Clara sniffs and smiles: thin-lipped but feeling happier.
The strident voice of some young man is heard as he walks along the street as part of a noisy crowd. He, in particular, arrests attention with his braying tones and scraggy beard.
Clara pulls the curtains to. As she does so, she feels a pang of hunger. She smiles - there's the avocado still to have.
Picking up the scrapbook, she walks through into the kitchen and switches on a lamp. The breakfast things on the table need washing. She'll deal with that later, not yet. Bending down, she opens a cupboard beneath the sink. She removes a box of light bulbs. She places it by her feet, then reaches further in: unhooking a little key from its hiding place at the very back of the cupboard.
She straightens and places the light bulbs on the fridge where she'll see them later (when she has her avocado).
With a nervous giggle and slight apprehensive gurgle of the stomach, she walks to a sprucely painted bright red pantry door. The little key slides in and she opens the door wide. She flicks a switch. A pinkish light comes on.
The pantry is full of photos and bric-a-brac. Everywhere are clothes and hats and idioysyncratic objects. It's a dressing up box of delights that reveals an expanse of hidden ongoing dimensions.
Clara smiles and then, she hiccups.
A little later, she's sitting down at the kitchen table.
'And "Well", he said, "if I have anything to do with it, you won't be coming back tomorrow!" Can you quite credit it? I mean!'
Her voice carries throughout the house. From the hall, her shadow can be seen cast against the kitchen wall. She has a teaspoon in hand. She's in the very act of mutilating an over-ripe avocado.
Lit only by the pink spill-over from the pantry, she leans back on her chair. She's transformed: wearing a blonde wig, fresh-make-up, short skirt and a navy t-shirt top. Her eyes are lensed over with a blueish hue. She's drunk.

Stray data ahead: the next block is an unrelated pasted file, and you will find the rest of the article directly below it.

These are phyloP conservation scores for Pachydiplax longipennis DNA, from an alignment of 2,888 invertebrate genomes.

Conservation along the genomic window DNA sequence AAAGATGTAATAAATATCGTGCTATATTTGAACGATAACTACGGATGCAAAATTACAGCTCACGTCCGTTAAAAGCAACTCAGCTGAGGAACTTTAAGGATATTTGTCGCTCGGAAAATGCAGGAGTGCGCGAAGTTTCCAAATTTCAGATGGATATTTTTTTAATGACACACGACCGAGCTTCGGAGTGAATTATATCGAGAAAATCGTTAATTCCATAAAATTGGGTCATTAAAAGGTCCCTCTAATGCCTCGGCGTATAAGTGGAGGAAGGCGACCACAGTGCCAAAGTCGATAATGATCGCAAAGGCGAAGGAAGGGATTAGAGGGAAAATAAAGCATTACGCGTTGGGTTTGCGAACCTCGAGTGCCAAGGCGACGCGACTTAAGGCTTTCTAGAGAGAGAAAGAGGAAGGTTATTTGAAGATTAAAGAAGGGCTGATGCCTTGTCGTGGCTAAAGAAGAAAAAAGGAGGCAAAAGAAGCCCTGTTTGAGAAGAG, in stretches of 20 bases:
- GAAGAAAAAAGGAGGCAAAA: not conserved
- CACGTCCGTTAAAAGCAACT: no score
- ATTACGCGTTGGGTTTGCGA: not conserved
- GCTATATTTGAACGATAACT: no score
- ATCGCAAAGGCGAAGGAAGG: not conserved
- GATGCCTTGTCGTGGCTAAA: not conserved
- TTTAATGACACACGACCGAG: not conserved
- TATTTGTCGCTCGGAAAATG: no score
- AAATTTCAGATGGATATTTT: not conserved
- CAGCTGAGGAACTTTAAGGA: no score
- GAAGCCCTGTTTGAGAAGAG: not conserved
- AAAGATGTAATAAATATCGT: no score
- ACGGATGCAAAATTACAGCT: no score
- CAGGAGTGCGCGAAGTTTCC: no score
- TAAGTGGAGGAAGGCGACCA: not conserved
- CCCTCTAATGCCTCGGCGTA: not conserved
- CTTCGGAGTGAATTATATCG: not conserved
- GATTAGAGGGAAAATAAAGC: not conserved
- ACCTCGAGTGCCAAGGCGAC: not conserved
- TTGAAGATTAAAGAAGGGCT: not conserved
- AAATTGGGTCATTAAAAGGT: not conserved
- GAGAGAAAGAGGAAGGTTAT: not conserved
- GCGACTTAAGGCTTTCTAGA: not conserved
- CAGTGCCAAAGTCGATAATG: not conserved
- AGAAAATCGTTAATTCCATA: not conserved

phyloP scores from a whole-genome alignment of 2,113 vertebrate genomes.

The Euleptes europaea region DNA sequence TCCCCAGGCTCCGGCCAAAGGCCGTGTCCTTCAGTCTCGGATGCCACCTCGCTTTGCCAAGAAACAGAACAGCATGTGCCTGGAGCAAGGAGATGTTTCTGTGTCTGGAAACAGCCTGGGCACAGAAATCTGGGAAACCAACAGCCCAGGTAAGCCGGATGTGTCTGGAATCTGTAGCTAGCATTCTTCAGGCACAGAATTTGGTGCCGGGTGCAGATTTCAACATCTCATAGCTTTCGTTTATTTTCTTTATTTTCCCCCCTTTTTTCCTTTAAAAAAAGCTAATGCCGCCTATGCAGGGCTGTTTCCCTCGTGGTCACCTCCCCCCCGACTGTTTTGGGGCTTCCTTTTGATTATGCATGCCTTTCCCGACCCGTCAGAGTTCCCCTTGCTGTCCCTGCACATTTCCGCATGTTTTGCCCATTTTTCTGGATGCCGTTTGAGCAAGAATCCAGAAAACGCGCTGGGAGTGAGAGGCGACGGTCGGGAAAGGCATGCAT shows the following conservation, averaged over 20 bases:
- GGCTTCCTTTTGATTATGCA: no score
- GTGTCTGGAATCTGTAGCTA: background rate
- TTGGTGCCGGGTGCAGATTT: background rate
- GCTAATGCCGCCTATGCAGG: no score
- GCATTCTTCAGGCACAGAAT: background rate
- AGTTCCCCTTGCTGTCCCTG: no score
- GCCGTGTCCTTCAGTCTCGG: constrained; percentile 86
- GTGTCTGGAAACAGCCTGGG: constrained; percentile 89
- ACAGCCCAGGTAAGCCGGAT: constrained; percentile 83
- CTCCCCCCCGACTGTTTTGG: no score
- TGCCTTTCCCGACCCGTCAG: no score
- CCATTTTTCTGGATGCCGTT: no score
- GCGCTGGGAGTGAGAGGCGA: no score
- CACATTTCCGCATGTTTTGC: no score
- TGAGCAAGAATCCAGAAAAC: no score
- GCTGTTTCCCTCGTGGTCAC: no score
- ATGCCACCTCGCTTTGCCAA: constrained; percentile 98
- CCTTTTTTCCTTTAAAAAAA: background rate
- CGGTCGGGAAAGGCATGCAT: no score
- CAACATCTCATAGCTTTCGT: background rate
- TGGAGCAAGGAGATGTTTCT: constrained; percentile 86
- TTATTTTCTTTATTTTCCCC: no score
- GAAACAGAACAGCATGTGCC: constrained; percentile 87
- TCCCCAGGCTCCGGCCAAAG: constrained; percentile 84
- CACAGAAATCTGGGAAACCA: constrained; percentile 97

She laughs uproarously and lights a cigarette.
'Shouldn't do this, gave up years ago, but that's cool. Quite cool. No worries. Besides, it helps me get my sea legs!'
She laughs again and is about to continue but a distant sound makes her freeze. The noise gets closer. It's a helicopter flying low overhead. She seems puzzled. She's worried and rises slowly. She extinguishes the cigarette in a near-to-hand glass of lemonade. Creeping to the window, she peers out, pulling off her wig.
The helicopter sounds as if it is hovering but Clara, craning, cannot see a thing. The noise increases. A search light darts across her garden. It picks out a startled cat then sweeps onward: to other gardens, other streets. The helicopter judders away.
Clara turns and sees herself caught in a half-lit mirror by the oven. It's a vision that speaks unpleasant volumes. Embarrassed, she looks away.
Her evening fantasy is now disrupted. Her time of interaction with her scrapbooked cast of players is over. It's a time, a tiny moment really, when she allows herself to relax and get closer to all these other people whose lives she's collected. Yes, all those strangers, not to mention her so called friends - or, to be more accurate, friend. It's how she seeks to understand them (everybody who's not her). Though she feels it's a mission doomed to failure.
Feeling low, she leaves the kitchen. Sighing operatically, she wearily climbs the stairs to bed.
Despite being tired, Clara's sleep is light and interrupted. To make matters worse, when she awakes next morning, the weather declares itself as dismal. It drizzles on and off. She is not pleased. She hates the rain, always has.
Leaving the house in a despondent mood, she trudges along the pavement in depression. She stumbles along during that morning lull just after commuters have rushed their way busily to work and when the rest of the world has not yet properly began to stir. Dragging her heels, she feels a little headachy and forlorn.
She crouches and lifts a letterbox flap here and there but her heart's not in it yet. The photos that she takes are badly framed and uninspired. They're blurred shots of boring scenes: mundane halls devoid of any 'objets d'interet' as he-of-the-smug-smile had once described the curios shown in her assorted photo-collection and scrap-book compilation, having staggered upon them drunkenly, very drunkenly, one night. Yes, that night! A few nights before he, forehead creased and ginger eyebrows as one, commented that 'Despite' (or perhaps 'in spite of') his 'love' for her, he'd 'found' another woman whom he 'really needed to spend some time with ... you know'.